The city of Davis annually receives funds from the U.S. Department of Housing and Urban Development (HUD) through the federal Community Development Block Grant (CDBG) program. Through Jan. 31, individuals can submit proposals for social service projects they feel would make good use of these funds by submitting an application to the city by 5 p.m.
The funds are aimed to help low-income families and individuals in the community. Organizations that have been funded in the past include Communicare, Davis Community Meals, Short Term Emergency Aid Committee (STEAC) and Yolo Community Care Continuum.
City Council, the Social Services Commission, and city staff will decide on which proposals to go through with during the proposal review cycle, which ends in April.
“CDBG funds assist in public service activities, increased accessibility in public facilities and group-care homes, local provision of fair housing services and administration of the program,” said Housing and Human Services superintendent Danielle Foster in an email interview.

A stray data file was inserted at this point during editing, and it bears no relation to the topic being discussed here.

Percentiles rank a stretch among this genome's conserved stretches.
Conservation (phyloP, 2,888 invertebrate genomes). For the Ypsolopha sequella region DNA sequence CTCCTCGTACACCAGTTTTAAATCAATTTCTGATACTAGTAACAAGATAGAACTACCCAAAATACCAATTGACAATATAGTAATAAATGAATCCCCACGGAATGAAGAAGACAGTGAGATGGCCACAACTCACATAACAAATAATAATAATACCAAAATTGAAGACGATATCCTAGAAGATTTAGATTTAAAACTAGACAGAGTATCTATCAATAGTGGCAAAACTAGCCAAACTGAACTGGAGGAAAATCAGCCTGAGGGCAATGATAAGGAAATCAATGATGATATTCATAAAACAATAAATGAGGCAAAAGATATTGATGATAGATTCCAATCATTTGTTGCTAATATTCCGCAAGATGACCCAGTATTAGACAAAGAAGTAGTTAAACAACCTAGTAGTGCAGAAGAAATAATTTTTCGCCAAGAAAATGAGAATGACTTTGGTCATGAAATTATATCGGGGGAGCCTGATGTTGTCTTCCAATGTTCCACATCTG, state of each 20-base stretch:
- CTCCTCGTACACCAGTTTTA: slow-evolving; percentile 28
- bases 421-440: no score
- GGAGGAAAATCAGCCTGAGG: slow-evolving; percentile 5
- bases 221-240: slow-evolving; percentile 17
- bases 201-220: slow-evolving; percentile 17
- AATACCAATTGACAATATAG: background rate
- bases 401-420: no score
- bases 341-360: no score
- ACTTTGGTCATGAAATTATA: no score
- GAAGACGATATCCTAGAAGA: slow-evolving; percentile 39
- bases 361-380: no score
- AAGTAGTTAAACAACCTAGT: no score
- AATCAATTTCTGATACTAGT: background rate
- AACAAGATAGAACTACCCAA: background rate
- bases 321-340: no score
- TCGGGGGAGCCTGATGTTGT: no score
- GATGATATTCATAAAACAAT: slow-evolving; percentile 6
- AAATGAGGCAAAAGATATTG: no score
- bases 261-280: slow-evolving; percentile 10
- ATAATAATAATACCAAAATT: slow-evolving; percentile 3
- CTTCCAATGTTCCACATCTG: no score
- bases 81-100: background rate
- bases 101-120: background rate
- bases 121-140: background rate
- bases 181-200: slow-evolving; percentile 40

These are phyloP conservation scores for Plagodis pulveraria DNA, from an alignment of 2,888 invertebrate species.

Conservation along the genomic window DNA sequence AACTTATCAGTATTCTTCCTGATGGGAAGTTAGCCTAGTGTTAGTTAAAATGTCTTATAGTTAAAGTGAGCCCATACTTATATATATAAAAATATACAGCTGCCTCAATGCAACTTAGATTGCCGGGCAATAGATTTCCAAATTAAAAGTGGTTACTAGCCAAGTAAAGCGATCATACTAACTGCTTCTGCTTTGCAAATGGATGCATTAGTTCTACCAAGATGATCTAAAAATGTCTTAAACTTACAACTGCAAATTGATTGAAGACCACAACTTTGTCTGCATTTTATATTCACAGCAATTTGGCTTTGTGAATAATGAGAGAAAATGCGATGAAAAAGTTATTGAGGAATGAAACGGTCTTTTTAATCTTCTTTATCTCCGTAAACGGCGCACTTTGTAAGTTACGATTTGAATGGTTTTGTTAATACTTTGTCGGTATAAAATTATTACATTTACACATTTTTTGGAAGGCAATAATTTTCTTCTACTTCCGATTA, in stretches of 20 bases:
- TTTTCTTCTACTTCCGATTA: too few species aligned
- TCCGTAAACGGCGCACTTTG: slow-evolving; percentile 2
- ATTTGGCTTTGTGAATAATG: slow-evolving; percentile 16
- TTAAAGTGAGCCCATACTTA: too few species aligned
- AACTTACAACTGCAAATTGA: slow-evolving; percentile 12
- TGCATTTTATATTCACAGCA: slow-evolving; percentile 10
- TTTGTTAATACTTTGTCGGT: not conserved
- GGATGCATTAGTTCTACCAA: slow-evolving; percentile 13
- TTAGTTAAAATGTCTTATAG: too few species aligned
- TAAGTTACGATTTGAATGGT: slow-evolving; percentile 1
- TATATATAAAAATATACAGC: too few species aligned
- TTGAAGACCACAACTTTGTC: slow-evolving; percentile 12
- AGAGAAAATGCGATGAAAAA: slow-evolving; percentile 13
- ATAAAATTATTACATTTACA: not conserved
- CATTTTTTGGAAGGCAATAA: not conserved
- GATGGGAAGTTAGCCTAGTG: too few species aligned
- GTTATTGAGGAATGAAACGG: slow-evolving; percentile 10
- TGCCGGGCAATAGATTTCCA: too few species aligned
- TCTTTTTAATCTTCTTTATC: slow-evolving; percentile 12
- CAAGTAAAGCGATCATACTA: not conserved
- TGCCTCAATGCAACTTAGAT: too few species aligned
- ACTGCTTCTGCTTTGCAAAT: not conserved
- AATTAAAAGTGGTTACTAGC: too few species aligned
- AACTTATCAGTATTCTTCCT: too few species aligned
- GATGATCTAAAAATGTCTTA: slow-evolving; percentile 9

An application workshop was held on Thursday to provide potential applicants an opportunity to ask questions about the overall process.
A number of different organizations have benefited from CDBG funding in the past.
“The Community Development Block Grant program has been instrumental in funding our programs for over 20 years,” said Bill Pride, executive director for Davis Community Meals.
CDBG and the Home Investment Partnerships Program (HOME) also help provide money to local agencies that need funding for construction work that increases the availability of public meeting spaces, low-income services or affordable housing.
According to Mike Goodison, an administrative analyst for CDBG and HOME grant programs, one such housing program is South Davis New Harmony. Goodison said the purpose of accepting these project proposals is to try and get the money out to the community as soon as possible.
CDBG funding is estimated to be $500,000 and HOME funding is estimated to be $300,000. All the funds except for 20 percent of the CDBG and 10 percent of the HOME funds are available for the projects.
“With the ongoing financial debates in Congress, the programs face the potential for another funding cut this year, which would impact the amount of applications that can be awarded,” Foster said. “Regardless, the city welcomes the opportunity to support the local activities of Davis nonprofit agencies who do so much good work with the limited resources available.”
PAAYAL ZAVERI can be reached at email@example.com.